This post is written by Laura Sarsten & Pam Koutrakos.
The New Year has been long-regarded as the time for a “fresh start.” It is the time of year where many of us commit, recommit, resolve, and/or revamp. We consider what our “OLW” will be and how we will invite this “one little word” to saturate all facets of our lives. The energy of the New Year can be exciting and invigorating. It can also be a bit daunting: Will we live up to our own expectations? Will our commitment last? Will this be the year we actually meet and exceed our lofty goals?
The two of us recently got together and quite quickly, found ourselves celebrating and laughing about some of our recent classroom “fails” and feats. Our conversation quickly evolved into the importance of reflection, goal-setting, and the power of this inseparable partnership. In both teaching and learning, we often use our past experiences to help us shape our future goals; we look back while focusing forward. As we talked together, we realized that we don’t need to go far to feel renewed. There are simple, practical ways teachers and students can make positive changes in our daily practice. One of the most effective places to start is with our peers: using each other as inspiration.
LOOKING BACK: Providing time for students & partnerships to powerfully reflect on past work (Laura’s Experience)
The questions that swirled around our 5th grade classroom as the 2015 year came to a close were the following: “Why and how we did what we did?” “Who we are because of this?” & “How can we make plans to be more mindful learners for the work that lie ahead?”
Students took several class periods to collect, observe, and reflect as they used their own work as evidence of their learning progress. By providing time for students to look back at their previous work and thoughtfully examining it, they were then able to develop powerful reflections and realizations regarding their learning attitudes, habits, and efforts. They revisited their reader’s notebook entries, reread individual reading responses, returned to past formal assessments, and sifted through their reading logs, to learn more about why and how they did what they did and what it tells them about their learning.
After collecting, they used their work as artifacts to showcase their strengths and also to self-identify the areas in which they would like to improve by writing “I can..” and “I can not yet..” statements. These discoveries varied as they looked at learning attitudes and habits as well as specific reading/writing skills that they recognized as areas of improvement.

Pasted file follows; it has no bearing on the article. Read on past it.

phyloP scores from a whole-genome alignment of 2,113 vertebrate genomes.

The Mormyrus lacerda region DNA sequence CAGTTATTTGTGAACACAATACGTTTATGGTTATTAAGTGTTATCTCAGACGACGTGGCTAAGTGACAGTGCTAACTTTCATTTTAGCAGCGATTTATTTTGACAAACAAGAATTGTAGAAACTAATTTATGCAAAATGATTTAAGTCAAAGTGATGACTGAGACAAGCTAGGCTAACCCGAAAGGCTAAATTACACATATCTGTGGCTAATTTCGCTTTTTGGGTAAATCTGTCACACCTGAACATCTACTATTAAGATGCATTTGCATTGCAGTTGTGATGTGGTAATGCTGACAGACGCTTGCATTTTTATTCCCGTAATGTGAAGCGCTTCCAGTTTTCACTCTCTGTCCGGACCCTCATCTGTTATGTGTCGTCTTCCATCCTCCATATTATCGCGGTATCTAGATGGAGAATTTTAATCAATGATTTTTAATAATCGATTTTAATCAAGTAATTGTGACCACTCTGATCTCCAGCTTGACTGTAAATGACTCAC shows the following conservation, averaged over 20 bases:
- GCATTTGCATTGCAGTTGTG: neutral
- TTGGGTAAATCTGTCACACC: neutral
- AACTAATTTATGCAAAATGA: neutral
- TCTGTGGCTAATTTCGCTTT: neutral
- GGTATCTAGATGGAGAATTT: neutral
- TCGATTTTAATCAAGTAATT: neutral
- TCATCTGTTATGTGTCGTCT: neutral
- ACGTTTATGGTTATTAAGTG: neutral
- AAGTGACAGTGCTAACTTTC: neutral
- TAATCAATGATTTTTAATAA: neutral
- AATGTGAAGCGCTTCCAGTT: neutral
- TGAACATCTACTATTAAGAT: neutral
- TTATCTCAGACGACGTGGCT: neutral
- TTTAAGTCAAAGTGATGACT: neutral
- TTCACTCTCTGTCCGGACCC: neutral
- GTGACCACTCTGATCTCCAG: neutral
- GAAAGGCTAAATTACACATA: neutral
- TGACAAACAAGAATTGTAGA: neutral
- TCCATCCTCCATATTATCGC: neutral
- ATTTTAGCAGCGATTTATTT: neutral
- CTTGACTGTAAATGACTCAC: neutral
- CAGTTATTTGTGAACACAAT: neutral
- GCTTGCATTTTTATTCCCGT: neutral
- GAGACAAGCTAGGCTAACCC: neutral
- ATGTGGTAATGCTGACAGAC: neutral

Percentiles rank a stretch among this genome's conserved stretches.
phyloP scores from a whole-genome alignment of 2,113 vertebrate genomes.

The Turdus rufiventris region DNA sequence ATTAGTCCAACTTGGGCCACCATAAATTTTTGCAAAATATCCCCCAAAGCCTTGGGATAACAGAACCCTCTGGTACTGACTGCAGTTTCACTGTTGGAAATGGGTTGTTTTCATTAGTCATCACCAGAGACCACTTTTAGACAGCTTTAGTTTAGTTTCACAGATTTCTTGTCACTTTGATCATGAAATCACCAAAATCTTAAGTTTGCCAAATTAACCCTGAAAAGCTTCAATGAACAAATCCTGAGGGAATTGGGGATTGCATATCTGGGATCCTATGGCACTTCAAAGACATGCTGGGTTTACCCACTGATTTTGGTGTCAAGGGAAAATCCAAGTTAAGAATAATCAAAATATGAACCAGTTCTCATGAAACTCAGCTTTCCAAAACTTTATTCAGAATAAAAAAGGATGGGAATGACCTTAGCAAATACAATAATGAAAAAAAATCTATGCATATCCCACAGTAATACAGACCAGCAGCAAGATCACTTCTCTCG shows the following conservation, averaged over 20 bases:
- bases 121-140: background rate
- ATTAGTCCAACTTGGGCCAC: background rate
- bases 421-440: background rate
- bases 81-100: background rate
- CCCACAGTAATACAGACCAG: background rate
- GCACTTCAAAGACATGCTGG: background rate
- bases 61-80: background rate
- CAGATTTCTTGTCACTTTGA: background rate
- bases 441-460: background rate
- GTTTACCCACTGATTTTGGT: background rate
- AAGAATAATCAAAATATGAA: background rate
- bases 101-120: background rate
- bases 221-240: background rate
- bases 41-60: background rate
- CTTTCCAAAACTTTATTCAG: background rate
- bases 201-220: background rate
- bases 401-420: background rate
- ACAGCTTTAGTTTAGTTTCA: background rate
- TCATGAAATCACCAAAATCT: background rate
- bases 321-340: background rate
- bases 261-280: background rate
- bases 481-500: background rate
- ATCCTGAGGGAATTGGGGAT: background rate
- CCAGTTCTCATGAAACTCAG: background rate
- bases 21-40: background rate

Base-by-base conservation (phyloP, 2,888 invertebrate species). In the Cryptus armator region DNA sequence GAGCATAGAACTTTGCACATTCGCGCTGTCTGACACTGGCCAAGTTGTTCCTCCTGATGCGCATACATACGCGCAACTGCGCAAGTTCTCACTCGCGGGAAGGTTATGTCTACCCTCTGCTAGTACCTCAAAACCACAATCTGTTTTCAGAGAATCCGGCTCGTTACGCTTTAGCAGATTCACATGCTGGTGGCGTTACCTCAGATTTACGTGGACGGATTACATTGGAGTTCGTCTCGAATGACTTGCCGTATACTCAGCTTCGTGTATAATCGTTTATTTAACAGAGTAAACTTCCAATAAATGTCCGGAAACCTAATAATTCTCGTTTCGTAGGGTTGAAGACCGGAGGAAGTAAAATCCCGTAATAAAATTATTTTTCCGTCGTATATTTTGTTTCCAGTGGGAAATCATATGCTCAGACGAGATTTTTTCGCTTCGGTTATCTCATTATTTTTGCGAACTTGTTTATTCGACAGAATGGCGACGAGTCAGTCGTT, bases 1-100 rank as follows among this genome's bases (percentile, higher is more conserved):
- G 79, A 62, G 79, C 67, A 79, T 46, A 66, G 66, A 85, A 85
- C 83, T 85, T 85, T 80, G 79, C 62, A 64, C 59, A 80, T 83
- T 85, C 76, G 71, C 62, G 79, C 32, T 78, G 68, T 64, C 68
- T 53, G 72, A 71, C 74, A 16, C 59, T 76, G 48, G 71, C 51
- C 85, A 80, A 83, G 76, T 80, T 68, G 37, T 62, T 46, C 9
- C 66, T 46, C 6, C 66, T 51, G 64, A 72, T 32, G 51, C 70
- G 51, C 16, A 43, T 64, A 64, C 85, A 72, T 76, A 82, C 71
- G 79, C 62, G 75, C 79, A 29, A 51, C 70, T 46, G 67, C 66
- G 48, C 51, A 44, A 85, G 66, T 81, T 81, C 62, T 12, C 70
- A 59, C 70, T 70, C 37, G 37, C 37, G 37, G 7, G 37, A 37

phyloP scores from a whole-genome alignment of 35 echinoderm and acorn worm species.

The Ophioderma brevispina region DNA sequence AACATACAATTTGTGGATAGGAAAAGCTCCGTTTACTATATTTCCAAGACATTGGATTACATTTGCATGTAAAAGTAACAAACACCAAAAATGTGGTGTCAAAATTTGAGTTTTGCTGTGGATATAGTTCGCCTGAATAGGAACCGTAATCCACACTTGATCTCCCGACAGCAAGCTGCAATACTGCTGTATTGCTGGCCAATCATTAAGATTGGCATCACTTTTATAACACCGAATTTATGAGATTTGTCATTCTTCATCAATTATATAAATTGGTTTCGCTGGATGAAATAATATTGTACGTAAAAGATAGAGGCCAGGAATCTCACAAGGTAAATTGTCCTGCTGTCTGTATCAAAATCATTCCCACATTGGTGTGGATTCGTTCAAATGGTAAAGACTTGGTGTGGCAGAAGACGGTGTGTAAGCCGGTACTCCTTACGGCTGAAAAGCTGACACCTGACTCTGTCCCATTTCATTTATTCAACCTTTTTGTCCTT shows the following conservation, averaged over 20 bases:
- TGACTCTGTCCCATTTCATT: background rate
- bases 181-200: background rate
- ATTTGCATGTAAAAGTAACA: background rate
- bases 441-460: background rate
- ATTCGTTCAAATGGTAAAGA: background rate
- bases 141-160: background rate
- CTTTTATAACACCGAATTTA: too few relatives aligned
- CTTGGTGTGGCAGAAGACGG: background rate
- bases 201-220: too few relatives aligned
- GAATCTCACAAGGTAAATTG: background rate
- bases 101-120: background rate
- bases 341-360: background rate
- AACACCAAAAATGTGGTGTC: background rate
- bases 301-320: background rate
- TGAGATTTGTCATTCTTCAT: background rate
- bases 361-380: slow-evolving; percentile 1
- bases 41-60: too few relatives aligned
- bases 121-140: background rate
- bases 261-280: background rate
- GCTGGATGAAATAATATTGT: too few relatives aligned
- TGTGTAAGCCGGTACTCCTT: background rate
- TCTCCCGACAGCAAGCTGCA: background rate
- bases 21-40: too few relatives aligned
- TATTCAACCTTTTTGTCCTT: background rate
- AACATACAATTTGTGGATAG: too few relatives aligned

This inspired us to also use each other to gain helpful feedback and encouragement from our peers as another layer to our reflection process. Students shared their portfolios and responses by choosing pieces that they felt showed something important about who they are as readers and writers. Students then left thoughtful compliments and meaningful feedback to help one another in their future work. By handing over the power to students and allowing them to shape their own learning, the experience was truly rejuvenating, inspiring, and energizing for all.
FOCUSING FORWARD: Fueling our own teacher spirits to enhance future practice (Pam’s Experience)
In our first blog, we talked a bit about taking the time to nurture our own spirits. We need to seek fulfillment for ourselves so that we can best serve our students. As teachers, we work to cultivate a collaborative classroom community. We nurture an atmosphere of respect, friendship, and team-spirit. We strive to have our students use each other as resources and rely on one another when needed. However, we can sometimes forget that we have that same community to reach out to ourselves: our buildings are filled with smart, creative, and incredibly giving colleagues whose professionalism, experience, and know-how is a tremendous asset. One of the best gifts we can all give each other is the gift of inspiration. . . and reaching out to our own professional peers is a fantastic way to fuel our own spirits!
In my former position as a literacy coach, I had the opportunity to visit several classrooms every day. I was welcomed into unique classroom communities across grade levels. My rate of learning skyrocketed and my inspiration soared. By studying classroom walls and intentionally investigating the “moves” of so many innovative instructors, I experienced high-quality professional development all day, every day. I was fulfilled, and in turn, able to use this inspiration to uplift other colleagues.
Since returning to the classroom, I have found myself missing this daily professional collaboration. When Laura recently invited a group of teachers to “see” inquiry in action, I was reminded of the power of a visit to another classroom. As soon as I entered Laura’s room, that same sense of excitement returned. My eyes immediately darted from one chart to the next. I tried my best to use some sort of Cam Jansen “CLICK” strategy to commit it all to memory. I watched Laura talk to her students- using precise, explicit, and motivating language. I listened in as her students (2 years ahead of my own class) conversed in small groups. Immediately, I was energized. I could not wait to so